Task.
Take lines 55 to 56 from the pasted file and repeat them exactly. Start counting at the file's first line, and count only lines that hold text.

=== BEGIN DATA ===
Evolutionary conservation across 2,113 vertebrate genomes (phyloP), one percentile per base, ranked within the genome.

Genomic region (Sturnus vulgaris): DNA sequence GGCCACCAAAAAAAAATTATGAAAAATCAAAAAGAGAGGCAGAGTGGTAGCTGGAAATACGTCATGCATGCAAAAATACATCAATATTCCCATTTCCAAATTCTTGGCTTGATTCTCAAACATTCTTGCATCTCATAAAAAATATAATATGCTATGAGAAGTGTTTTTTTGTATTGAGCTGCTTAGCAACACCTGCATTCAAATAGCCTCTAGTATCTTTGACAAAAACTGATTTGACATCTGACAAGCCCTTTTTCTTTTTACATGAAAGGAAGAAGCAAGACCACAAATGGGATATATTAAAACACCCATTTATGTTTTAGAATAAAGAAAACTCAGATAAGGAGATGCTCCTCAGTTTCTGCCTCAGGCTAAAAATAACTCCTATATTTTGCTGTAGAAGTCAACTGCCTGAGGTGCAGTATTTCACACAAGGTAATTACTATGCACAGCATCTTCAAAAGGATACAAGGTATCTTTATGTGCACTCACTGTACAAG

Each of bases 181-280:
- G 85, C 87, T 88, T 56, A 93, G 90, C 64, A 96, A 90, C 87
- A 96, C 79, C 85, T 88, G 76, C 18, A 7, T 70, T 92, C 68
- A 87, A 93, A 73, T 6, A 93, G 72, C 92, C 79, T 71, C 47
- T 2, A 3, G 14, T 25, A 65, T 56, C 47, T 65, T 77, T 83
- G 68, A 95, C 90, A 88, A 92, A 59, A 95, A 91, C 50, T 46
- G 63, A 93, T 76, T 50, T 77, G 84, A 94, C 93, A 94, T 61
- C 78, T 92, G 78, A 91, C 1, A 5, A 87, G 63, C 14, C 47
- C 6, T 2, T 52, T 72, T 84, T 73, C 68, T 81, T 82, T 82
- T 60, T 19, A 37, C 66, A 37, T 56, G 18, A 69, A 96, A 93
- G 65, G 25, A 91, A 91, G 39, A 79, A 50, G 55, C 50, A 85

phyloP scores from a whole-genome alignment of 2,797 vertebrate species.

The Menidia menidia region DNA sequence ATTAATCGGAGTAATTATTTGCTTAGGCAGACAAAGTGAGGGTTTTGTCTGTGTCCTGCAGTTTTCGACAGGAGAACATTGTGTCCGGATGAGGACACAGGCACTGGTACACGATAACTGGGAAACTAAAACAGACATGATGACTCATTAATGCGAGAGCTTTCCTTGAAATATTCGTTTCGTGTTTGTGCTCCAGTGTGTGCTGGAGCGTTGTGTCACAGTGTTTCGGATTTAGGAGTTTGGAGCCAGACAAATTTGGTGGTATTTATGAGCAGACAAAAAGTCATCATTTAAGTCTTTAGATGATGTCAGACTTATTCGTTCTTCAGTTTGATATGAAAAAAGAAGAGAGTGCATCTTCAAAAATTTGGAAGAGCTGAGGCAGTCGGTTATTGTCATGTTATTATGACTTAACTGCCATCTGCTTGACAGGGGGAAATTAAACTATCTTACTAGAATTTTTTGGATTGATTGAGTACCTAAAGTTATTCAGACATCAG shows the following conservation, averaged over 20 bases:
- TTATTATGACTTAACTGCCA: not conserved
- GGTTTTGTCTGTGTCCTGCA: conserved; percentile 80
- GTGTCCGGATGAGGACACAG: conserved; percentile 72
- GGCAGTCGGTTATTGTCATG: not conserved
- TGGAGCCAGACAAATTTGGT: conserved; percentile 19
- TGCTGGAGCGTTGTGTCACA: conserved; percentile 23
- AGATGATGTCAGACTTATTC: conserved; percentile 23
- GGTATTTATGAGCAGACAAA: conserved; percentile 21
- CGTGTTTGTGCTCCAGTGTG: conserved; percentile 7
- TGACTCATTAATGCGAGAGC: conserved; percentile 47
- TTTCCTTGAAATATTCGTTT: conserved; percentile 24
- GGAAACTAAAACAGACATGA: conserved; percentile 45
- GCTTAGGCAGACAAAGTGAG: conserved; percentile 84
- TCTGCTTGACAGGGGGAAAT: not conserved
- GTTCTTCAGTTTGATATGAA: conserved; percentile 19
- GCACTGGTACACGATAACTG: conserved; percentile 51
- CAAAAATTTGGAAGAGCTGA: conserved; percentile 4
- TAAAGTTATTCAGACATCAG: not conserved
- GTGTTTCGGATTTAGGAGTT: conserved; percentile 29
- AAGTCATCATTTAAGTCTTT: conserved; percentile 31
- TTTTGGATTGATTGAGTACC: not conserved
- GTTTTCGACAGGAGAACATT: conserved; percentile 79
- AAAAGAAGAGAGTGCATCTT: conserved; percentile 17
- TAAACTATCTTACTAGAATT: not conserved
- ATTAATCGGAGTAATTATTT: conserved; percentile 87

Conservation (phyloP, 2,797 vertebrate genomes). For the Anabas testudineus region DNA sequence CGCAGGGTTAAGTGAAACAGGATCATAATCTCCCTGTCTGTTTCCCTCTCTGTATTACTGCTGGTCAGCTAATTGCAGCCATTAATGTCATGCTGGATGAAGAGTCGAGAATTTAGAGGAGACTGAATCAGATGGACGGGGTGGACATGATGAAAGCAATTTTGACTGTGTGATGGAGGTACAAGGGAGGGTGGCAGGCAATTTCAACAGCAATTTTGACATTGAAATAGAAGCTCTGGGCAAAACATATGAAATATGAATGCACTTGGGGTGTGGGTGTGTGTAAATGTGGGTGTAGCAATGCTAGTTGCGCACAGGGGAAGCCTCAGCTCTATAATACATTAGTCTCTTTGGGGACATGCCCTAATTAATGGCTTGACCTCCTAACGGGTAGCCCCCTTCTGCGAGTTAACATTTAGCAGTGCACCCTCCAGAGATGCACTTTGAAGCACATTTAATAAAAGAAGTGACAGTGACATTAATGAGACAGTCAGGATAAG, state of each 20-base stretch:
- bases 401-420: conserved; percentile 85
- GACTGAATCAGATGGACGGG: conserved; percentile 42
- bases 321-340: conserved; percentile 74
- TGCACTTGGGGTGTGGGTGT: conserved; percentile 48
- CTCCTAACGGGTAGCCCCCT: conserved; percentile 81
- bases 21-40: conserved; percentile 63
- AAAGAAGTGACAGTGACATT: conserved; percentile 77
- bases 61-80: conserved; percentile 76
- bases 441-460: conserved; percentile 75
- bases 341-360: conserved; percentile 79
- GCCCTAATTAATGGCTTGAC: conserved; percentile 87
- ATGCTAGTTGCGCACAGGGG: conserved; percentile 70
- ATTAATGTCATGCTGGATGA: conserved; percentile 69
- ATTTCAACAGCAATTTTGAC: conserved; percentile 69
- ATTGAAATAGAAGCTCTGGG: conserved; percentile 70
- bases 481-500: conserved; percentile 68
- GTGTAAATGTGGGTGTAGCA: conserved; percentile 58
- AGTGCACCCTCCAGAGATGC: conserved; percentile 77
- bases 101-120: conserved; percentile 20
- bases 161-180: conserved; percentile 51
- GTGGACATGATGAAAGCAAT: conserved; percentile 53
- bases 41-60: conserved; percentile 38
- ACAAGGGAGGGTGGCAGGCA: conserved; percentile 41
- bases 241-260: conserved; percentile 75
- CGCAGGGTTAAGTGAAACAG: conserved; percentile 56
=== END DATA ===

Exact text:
- ATTTCAACAGCAATTTTGAC: conserved; percentile 69
- ATTGAAATAGAAGCTCTGGG: conserved; percentile 70